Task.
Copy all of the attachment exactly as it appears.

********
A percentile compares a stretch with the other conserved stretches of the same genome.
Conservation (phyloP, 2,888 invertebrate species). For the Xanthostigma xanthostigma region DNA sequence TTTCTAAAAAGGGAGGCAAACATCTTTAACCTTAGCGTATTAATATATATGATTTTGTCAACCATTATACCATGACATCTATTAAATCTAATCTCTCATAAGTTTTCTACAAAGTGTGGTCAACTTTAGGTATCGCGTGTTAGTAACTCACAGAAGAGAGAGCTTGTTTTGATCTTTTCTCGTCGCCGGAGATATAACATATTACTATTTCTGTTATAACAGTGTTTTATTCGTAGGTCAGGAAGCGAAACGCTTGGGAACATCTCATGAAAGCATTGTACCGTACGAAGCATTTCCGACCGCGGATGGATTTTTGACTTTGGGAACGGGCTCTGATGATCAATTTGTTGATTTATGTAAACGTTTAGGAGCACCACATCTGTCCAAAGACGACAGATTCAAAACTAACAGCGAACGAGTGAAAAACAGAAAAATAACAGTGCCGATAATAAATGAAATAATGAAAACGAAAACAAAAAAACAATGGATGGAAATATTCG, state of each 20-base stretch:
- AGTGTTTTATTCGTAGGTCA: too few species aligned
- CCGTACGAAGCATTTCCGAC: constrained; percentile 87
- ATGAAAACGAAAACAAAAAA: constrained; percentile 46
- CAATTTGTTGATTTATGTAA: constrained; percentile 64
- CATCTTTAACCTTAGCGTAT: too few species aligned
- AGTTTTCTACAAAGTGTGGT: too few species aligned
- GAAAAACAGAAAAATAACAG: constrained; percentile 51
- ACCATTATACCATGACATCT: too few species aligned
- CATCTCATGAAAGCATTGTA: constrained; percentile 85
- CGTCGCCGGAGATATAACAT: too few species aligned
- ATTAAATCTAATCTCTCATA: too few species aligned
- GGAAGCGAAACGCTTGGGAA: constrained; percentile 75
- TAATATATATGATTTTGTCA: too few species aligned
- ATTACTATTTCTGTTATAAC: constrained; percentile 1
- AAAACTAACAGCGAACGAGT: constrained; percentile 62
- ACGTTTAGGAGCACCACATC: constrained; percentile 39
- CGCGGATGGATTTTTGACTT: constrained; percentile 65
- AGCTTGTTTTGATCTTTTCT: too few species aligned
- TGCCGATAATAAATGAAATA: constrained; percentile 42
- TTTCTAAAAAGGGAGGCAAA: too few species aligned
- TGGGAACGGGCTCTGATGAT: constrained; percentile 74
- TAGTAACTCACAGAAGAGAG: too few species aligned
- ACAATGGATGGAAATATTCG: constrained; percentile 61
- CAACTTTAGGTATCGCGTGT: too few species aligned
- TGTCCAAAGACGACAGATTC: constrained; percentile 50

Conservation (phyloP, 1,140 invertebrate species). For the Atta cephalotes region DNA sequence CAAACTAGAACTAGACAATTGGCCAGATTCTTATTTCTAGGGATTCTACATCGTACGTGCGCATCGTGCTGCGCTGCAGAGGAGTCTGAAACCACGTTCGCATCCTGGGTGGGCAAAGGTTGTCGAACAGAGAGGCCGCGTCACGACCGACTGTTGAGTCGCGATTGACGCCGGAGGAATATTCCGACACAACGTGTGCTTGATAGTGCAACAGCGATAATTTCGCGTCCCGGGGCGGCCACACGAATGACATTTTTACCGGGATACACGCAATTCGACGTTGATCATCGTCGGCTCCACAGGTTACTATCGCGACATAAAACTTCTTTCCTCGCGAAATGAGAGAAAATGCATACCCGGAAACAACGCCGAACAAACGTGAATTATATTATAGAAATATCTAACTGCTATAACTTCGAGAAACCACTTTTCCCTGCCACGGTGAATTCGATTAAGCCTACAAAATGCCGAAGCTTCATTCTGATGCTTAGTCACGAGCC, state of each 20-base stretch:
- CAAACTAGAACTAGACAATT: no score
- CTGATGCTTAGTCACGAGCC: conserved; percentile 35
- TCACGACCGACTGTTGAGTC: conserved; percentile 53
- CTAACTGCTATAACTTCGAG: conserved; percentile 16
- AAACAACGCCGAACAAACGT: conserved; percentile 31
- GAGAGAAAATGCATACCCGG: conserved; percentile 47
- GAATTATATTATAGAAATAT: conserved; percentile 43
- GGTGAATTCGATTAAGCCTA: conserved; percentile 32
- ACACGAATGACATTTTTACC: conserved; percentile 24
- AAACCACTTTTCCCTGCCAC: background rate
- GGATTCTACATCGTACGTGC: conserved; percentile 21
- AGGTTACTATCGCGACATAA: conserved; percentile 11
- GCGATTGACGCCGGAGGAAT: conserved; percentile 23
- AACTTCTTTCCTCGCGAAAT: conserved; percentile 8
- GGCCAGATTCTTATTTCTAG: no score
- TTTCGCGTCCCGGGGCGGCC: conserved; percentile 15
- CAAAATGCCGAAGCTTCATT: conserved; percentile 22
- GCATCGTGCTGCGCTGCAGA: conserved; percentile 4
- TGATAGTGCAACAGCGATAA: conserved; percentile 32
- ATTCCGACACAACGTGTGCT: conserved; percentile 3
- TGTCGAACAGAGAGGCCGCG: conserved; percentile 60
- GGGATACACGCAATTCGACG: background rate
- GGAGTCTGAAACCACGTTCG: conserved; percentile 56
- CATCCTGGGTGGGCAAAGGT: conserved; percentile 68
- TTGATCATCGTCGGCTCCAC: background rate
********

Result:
A percentile compares a stretch with the other conserved stretches of the same genome.
Conservation (phyloP, 2,888 invertebrate species). For the Xanthostigma xanthostigma region DNA sequence TTTCTAAAAAGGGAGGCAAACATCTTTAACCTTAGCGTATTAATATATATGATTTTGTCAACCATTATACCATGACATCTATTAAATCTAATCTCTCATAAGTTTTCTACAAAGTGTGGTCAACTTTAGGTATCGCGTGTTAGTAACTCACAGAAGAGAGAGCTTGTTTTGATCTTTTCTCGTCGCCGGAGATATAACATATTACTATTTCTGTTATAACAGTGTTTTATTCGTAGGTCAGGAAGCGAAACGCTTGGGAACATCTCATGAAAGCATTGTACCGTACGAAGCATTTCCGACCGCGGATGGATTTTTGACTTTGGGAACGGGCTCTGATGATCAATTTGTTGATTTATGTAAACGTTTAGGAGCACCACATCTGTCCAAAGACGACAGATTCAAAACTAACAGCGAACGAGTGAAAAACAGAAAAATAACAGTGCCGATAATAAATGAAATAATGAAAACGAAAACAAAAAAACAATGGATGGAAATATTCG, state of each 20-base stretch:
- AGTGTTTTATTCGTAGGTCA: too few species aligned
- CCGTACGAAGCATTTCCGAC: constrained; percentile 87
- ATGAAAACGAAAACAAAAAA: constrained; percentile 46
- CAATTTGTTGATTTATGTAA: constrained; percentile 64
- CATCTTTAACCTTAGCGTAT: too few species aligned
- AGTTTTCTACAAAGTGTGGT: too few species aligned
- GAAAAACAGAAAAATAACAG: constrained; percentile 51
- ACCATTATACCATGACATCT: too few species aligned
- CATCTCATGAAAGCATTGTA: constrained; percentile 85
- CGTCGCCGGAGATATAACAT: too few species aligned
- ATTAAATCTAATCTCTCATA: too few species aligned
- GGAAGCGAAACGCTTGGGAA: constrained; percentile 75
- TAATATATATGATTTTGTCA: too few species aligned
- ATTACTATTTCTGTTATAAC: constrained; percentile 1
- AAAACTAACAGCGAACGAGT: constrained; percentile 62
- ACGTTTAGGAGCACCACATC: constrained; percentile 39
- CGCGGATGGATTTTTGACTT: constrained; percentile 65
- AGCTTGTTTTGATCTTTTCT: too few species aligned
- TGCCGATAATAAATGAAATA: constrained; percentile 42
- TTTCTAAAAAGGGAGGCAAA: too few species aligned
- TGGGAACGGGCTCTGATGAT: constrained; percentile 74
- TAGTAACTCACAGAAGAGAG: too few species aligned
- ACAATGGATGGAAATATTCG: constrained; percentile 61
- CAACTTTAGGTATCGCGTGT: too few species aligned
- TGTCCAAAGACGACAGATTC: constrained; percentile 50

Conservation (phyloP, 1,140 invertebrate species). For the Atta cephalotes region DNA sequence CAAACTAGAACTAGACAATTGGCCAGATTCTTATTTCTAGGGATTCTACATCGTACGTGCGCATCGTGCTGCGCTGCAGAGGAGTCTGAAACCACGTTCGCATCCTGGGTGGGCAAAGGTTGTCGAACAGAGAGGCCGCGTCACGACCGACTGTTGAGTCGCGATTGACGCCGGAGGAATATTCCGACACAACGTGTGCTTGATAGTGCAACAGCGATAATTTCGCGTCCCGGGGCGGCCACACGAATGACATTTTTACCGGGATACACGCAATTCGACGTTGATCATCGTCGGCTCCACAGGTTACTATCGCGACATAAAACTTCTTTCCTCGCGAAATGAGAGAAAATGCATACCCGGAAACAACGCCGAACAAACGTGAATTATATTATAGAAATATCTAACTGCTATAACTTCGAGAAACCACTTTTCCCTGCCACGGTGAATTCGATTAAGCCTACAAAATGCCGAAGCTTCATTCTGATGCTTAGTCACGAGCC, state of each 20-base stretch:
- CAAACTAGAACTAGACAATT: no score
- CTGATGCTTAGTCACGAGCC: conserved; percentile 35
- TCACGACCGACTGTTGAGTC: conserved; percentile 53
- CTAACTGCTATAACTTCGAG: conserved; percentile 16
- AAACAACGCCGAACAAACGT: conserved; percentile 31
- GAGAGAAAATGCATACCCGG: conserved; percentile 47
- GAATTATATTATAGAAATAT: conserved; percentile 43
- GGTGAATTCGATTAAGCCTA: conserved; percentile 32
- ACACGAATGACATTTTTACC: conserved; percentile 24
- AAACCACTTTTCCCTGCCAC: background rate
- GGATTCTACATCGTACGTGC: conserved; percentile 21
- AGGTTACTATCGCGACATAA: conserved; percentile 11
- GCGATTGACGCCGGAGGAAT: conserved; percentile 23
- AACTTCTTTCCTCGCGAAAT: conserved; percentile 8
- GGCCAGATTCTTATTTCTAG: no score
- TTTCGCGTCCCGGGGCGGCC: conserved; percentile 15
- CAAAATGCCGAAGCTTCATT: conserved; percentile 22
- GCATCGTGCTGCGCTGCAGA: conserved; percentile 4
- TGATAGTGCAACAGCGATAA: conserved; percentile 32
- ATTCCGACACAACGTGTGCT: conserved; percentile 3
- TGTCGAACAGAGAGGCCGCG: conserved; percentile 60
- GGGATACACGCAATTCGACG: background rate
- GGAGTCTGAAACCACGTTCG: conserved; percentile 56
- CATCCTGGGTGGGCAAAGGT: conserved; percentile 68
- TTGATCATCGTCGGCTCCAC: background rate